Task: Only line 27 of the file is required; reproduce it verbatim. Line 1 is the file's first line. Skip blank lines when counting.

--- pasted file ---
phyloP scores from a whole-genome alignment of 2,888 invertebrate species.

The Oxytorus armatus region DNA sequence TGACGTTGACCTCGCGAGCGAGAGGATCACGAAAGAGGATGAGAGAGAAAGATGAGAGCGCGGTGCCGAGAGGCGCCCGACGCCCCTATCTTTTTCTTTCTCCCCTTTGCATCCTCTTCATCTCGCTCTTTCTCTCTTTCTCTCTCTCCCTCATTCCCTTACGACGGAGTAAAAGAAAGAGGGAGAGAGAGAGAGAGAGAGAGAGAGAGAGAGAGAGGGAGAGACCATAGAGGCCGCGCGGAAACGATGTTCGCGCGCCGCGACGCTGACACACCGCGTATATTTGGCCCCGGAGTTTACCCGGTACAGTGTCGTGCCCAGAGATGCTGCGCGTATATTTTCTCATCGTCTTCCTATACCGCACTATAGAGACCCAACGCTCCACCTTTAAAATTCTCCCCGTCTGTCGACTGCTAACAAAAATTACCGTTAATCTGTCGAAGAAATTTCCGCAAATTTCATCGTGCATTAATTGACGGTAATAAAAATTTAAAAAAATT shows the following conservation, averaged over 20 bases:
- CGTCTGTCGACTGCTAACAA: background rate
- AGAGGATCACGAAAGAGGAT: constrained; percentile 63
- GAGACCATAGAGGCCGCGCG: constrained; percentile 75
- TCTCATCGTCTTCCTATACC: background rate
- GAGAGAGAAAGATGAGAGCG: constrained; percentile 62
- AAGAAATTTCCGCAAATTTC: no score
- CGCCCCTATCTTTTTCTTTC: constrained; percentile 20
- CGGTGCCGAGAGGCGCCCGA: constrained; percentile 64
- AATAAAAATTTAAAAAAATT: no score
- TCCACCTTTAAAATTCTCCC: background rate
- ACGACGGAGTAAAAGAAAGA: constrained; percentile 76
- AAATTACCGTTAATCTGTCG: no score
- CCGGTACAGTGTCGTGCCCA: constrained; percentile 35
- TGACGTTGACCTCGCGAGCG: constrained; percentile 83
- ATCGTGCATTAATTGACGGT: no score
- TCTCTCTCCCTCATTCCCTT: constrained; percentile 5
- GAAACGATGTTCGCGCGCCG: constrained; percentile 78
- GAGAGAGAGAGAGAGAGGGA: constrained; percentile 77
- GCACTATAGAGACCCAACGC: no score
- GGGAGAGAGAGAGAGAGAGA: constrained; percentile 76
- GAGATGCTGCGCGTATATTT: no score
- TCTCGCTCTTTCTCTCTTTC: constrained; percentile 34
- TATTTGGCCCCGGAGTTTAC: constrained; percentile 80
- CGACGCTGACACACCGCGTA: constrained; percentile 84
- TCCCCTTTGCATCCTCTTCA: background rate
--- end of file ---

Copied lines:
- TCCCCTTTGCATCCTCTTCA: background rate